While it would of course be possible to incorporate a certain quantity of a fluxing agent in the ceramic welding mixture, this is not preferred unless the consequent reduction in the refractoriness of the weld mass can be tolerated. This aside, it is found convenient and effective for the mixture of particles which is projected in the ceramic welding step to have any one or more of the preferred features as will be hereinafter specified in respect of the fuel particles and/or the refractory particles of the refractory dressing mixture.

Indeed it is particularly convenient for the mixture of particles projected in the ceramic welding step to have substantially the same composition as that projected in the refractory dressing step save that in the ceramic welding step, the fluxing agent is omitted. Thus for example, the particulate mixture to be projected in the refractory dressing step may be made simply by adding an appropriate quantity of fluxing agent to a quantity of the mixture which is to be used in the ceramic welding step.

The granulometry of the fuel particles has a very important effect on the way the combustion reactions take place whether during dressing of a refractory structure or during a ceramic welding process. We have found that it is desirable to make use of very finely divided fuel particles. Preferably, at least 50% by weight of said fuel particles have a grain size below 50 μm, and advantageously, at least 80% by weight of said fuel particles have a grain size below 50 μm. It is preferred that at least 50% by weight of said fuel particles have a grain size below 30 μm, and for optimum results, at least 80% by weight of said fuel particles have a grain size below 30 μm.

Various elements may be used as fuel, including magnesium and zirconium, but it is preferred that said fuel particles comprise particles of aluminium and/or silicon, since these elements give a good compromise between efficacity, ease and safety of use and cost. It is especially preferred to use a mixture of aluminium and silicon particles, preferably one in which there is more silicon than aluminium. The aluminium which is more easily ignitable serves to maintain a reaction zone in which the silicon burns and the combined heat generated can be sufficient for the purposes in view.

The optimum amount of fuel particles to be incorporated in the particulate mixture will depend on the working conditions. For a given refractory operating temperature, it is generally desirable to incorporate more fuel the higher is the grade of the refractory. Likewise, for a given refractory, it is desirable to incorporate more fuel the lower is the operating temperature at the welding or dressing site. Depending on circumstances, it may be desirable for the mixture used for dressing to have a slightly higher fuel content than is present in a mixture used for ceramic welding. In general, we have found that in order to achieve a satisfactory dressing or ceramic welding operation, it is quite sufficient to incorporate fuel in the projected mixture in amounts of up to 30% by weight. Advantageously, said fuel particles are present in a proportion not exceeding 30% by weight of the projected mixture of particles. This has the advantage of economy, since the fuel particles are the most expensive part of the projected mixtures. Also we have found that the incorporation of excessive amounts of fuel particles may unjustifiably increase the risk that the reaction generated could propagate back along the projection apparatus causing, at best, stoppage of the dressing or welding operation and at worst, an explosive risk to the operating personnel.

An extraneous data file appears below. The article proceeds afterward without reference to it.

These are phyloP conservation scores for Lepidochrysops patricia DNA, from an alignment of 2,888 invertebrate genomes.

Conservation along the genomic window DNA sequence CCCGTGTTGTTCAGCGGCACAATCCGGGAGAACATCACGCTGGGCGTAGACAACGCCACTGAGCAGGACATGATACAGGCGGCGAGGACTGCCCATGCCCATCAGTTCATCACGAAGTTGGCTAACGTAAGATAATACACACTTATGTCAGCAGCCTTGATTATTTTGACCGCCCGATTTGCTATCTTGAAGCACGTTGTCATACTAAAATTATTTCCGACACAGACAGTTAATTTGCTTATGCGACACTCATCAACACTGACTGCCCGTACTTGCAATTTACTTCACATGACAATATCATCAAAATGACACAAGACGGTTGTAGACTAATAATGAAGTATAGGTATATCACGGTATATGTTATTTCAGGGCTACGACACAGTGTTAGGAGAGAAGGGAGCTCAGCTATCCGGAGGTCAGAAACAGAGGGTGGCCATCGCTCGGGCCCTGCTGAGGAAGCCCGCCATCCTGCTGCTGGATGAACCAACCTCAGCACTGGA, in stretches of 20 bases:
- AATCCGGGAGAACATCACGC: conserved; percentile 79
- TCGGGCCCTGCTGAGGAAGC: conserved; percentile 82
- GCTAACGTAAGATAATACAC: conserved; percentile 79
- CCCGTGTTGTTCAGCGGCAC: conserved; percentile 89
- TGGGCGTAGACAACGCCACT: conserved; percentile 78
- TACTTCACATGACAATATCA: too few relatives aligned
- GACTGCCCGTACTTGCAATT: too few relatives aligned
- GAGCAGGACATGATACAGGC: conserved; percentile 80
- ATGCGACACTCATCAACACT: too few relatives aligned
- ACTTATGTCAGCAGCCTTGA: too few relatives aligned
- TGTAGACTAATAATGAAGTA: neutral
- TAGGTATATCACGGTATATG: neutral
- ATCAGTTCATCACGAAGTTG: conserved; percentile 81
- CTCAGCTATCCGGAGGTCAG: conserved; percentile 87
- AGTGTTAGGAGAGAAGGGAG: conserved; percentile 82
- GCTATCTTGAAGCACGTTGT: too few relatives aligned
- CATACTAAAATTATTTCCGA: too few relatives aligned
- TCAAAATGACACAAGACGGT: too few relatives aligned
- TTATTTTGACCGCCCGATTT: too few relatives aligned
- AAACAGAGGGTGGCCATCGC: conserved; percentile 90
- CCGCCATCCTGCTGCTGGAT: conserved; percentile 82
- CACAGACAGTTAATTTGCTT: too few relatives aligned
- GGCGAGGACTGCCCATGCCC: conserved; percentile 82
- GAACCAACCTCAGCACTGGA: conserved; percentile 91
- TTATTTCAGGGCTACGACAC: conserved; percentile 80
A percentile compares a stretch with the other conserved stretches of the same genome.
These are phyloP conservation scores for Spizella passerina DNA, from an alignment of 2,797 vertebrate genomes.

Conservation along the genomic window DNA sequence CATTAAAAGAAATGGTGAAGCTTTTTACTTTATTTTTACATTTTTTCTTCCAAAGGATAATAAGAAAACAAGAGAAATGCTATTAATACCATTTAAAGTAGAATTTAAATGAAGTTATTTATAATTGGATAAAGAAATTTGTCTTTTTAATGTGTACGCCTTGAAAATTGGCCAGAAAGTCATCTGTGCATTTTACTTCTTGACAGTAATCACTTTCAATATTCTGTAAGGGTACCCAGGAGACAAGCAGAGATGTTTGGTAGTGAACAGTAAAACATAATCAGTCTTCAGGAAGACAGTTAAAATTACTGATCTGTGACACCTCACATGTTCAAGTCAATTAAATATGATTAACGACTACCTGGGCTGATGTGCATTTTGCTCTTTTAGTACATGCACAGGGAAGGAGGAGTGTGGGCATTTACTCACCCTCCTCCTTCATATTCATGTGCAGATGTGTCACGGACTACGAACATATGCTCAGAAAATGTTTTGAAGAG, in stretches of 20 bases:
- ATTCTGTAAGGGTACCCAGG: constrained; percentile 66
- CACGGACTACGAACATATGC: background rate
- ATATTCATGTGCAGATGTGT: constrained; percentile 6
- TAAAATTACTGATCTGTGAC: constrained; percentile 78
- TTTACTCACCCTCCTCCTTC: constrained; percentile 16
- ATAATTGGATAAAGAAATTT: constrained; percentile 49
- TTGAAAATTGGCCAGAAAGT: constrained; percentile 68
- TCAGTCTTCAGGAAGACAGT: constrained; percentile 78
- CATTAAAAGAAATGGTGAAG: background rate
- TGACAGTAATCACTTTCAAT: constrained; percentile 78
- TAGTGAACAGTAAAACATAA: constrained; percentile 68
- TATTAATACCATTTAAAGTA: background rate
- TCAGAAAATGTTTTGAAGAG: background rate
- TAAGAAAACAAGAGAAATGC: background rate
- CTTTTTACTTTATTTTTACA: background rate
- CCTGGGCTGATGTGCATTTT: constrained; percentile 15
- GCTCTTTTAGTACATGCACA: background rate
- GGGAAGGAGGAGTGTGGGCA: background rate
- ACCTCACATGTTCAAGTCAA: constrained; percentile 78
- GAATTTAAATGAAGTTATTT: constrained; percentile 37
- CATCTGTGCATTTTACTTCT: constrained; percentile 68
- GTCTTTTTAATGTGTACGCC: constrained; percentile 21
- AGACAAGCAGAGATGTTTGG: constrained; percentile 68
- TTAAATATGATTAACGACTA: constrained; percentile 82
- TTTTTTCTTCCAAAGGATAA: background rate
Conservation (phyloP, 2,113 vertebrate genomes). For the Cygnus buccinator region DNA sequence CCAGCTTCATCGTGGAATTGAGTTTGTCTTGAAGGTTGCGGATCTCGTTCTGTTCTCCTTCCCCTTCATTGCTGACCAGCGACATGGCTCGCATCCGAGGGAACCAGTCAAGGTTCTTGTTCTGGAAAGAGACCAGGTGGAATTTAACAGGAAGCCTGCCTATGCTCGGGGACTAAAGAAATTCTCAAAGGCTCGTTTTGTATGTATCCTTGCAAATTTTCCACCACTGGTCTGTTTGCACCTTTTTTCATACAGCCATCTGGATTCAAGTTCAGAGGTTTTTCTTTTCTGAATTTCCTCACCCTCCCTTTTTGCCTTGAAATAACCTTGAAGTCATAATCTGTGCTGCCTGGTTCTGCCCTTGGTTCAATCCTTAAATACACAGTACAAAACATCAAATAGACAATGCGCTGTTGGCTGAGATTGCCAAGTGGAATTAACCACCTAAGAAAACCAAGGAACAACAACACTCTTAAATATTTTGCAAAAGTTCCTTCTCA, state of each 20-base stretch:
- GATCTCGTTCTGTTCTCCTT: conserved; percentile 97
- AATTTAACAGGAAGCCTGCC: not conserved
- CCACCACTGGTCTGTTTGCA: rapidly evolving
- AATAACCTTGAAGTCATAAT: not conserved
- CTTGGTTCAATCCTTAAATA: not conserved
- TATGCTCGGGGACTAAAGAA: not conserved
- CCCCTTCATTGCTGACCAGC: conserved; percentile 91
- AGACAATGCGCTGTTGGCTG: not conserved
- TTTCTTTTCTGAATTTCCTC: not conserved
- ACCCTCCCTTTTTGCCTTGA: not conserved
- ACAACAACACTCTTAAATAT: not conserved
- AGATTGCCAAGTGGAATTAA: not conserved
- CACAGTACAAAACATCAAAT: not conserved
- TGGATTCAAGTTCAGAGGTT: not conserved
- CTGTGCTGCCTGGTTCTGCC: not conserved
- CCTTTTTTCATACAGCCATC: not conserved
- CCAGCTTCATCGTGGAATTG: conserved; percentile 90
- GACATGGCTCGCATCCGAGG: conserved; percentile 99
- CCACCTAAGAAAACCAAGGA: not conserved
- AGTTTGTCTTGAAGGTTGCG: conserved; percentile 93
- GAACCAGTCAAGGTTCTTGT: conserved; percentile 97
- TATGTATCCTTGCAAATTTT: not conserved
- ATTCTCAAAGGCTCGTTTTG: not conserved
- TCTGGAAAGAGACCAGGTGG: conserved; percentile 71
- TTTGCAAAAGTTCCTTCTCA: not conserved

Advantageously, said fuel particles are present in a proportion not less than 8% by weight of the projected mixture of particles. This represents a satisfactory compromise between the amount of fuel to be incorporated and the length of time for which the reaction zone has to be played over the site being dressed or welded. It will of course be appreciated that more fuel may be required for acting on low temperature, high grade refractories, and that less may be required when operating on high temperature, low grade refractories.

The choice of refractory oxide particles for the projected mixture has an effect on the quality and adherence of the surface deposit which is formed during welding and on the modification of the surface of the refractory structure which is being dressed. In order to reduce problems which may be encountered due to differential thermal expansion or contraction of the surface skin of the refractory structure or at its interface with a weld deposit, it is generally desirable that the composition of the surface of the structure should not be greatly modified and that the weld deposit should also be of broadly similar chemical composition. This also gives chemical compatibility between the deposit and the structure. Obviously perfect correspondence between the compositions of the surface and the underlying refractory structure cannot be attained because of the incorporation of fluxing agent in that surface. Nonetheless, in order to promote adherence and compatibility, it is preferred that said refractory oxide particles comprise particles of at least the major constituent(s) of the refractory structure.